“I felt like I was on call all the time”
“I got texts on the weekends. Emails at 11 at night. And if you didn’t
respond within 30 minutes, there’d be a chain of like 20 people.”
( BuzzFeed News 17 July 2017)

Does any of the above sound familiar?

Burnout is overwhelming exhaustion, feelings of cynicism and detachment from the job, and
a sense of ineffectiveness and lack of accomplishment.

How common is burnout and what impact does it have?

Burnout has been aggravated by Covid-19 and the collateral economic uncertainty.

Limeade study ‘Workplaces in crisis : employee care missing the mark’ shows the following:

  • The percentage of employees that said they're currently burned out (72%) is a sharp increase from the number of employees who said the same in the pre-pandemic Employee Care Report (42%.)
  • Managers feel responsible, with 84% reporting they feel at least "somewhat" responsible for whether their direct report experiences burnout or not.
  • In addition, 38% of employees listed "struggling with burnout" as one of the most stressful aspects of their jobs since the outbreak of COVID-19.
  • Managers are no exception, as 59% reported working more hours since the pandemic's start, and 72% reporting they at least "sometimes" feel pressure to work when sick.

According to the World Economic Forum(WEF), the annual cost of burnout to the global economy has been estimated to be £255 billion (2016).

Burnout has been associated with various forms of negative reactions and job withdrawal, including job dissatisfaction, low organizational commitment, absenteeism, intention to leave the job, and turnover.

We can do better than this , people don’t have to die in pursuit of their pay cheques!(Dying for a paycheck- Jeffrey Pfeffer)

‘Employee Appreciation Day’ is observed annually on the first Friday in March.

Before next year's “ Employee Appreciation Day” parties and programmes, one of the issues we can address is burnout. Let us work towards creating healthy workplaces and having healthy employees.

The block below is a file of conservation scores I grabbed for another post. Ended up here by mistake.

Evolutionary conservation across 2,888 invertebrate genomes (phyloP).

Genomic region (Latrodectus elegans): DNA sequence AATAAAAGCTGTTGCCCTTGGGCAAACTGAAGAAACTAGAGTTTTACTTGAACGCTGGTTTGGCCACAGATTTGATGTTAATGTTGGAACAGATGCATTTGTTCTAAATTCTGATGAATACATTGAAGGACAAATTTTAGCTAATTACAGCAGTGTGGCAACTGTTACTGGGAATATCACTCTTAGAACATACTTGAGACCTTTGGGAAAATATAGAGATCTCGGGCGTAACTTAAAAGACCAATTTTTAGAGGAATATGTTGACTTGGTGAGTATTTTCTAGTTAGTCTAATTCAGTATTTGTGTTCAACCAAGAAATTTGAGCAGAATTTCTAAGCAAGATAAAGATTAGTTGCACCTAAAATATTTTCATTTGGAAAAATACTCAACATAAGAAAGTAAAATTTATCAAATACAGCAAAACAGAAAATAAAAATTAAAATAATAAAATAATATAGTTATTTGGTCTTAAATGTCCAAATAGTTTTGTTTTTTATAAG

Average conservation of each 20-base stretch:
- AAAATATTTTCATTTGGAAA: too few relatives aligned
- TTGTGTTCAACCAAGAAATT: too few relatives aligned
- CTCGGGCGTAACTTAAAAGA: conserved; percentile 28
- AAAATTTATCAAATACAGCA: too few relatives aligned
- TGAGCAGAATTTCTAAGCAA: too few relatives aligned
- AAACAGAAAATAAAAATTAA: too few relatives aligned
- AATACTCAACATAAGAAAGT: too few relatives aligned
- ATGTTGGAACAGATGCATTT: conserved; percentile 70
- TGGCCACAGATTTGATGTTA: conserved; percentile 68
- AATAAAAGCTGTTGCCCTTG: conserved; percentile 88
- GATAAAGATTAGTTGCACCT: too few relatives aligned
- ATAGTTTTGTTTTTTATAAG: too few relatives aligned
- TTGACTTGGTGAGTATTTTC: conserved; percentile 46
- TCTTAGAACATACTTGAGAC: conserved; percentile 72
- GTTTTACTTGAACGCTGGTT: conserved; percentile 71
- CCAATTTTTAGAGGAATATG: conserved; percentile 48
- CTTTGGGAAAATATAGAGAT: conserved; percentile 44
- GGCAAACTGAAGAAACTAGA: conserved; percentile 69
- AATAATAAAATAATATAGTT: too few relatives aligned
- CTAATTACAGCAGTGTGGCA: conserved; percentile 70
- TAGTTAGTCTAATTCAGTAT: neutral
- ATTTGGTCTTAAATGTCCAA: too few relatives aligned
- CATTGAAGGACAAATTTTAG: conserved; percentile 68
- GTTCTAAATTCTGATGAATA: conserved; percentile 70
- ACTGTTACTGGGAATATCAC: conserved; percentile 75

One of the most important arguments I want to make is that we need to pay greater attention to the social and organizational environment in which individuals work, and to be more creative about solutions at those levels, rather than just at the individual one. (Maslach 2011)
  1. Workload : People lack sufficient time and support to recover fully from demanding work.
  2. Control : Insufficient or lack of control or autonomy.
  3. Rewards : Insufficient financial, institutional or social reward.
  4. Community : Lack of social support
  5. Fairness : Lack of consideration
  6. Values : Mismatch of values and lack of meaningfulness.

Healthy Workplaces ( Maslach 2017)

The Area of Worklife(AW) model provides a framework for defining a healthy workplace in which employees can thrive and succeed. The six positive “fits” that promote engagement and well-being can be defined as

  1. Sustainable workload.
  2. Choice and control.
  3. Recognition and reward.
  4. A supportive work community.
  5. Fairness, respect, and social justice.
  6. Clear values and meaningful work.

Another approach is to ensure a fit between the person and the job by satisfaction of core psychological needs autonomy, belongingness, competence, psychosocial safety, positive emotions, fairness, and meaning. All of these needs have been empirically linked to intrinsic work motivation and well-being. Thus, the challenge will be to figure out how to design and modify workplaces in ways that will support the satisfaction of these needs through the performance of the job.

Everyday should be ‘Employee Appreciation Day’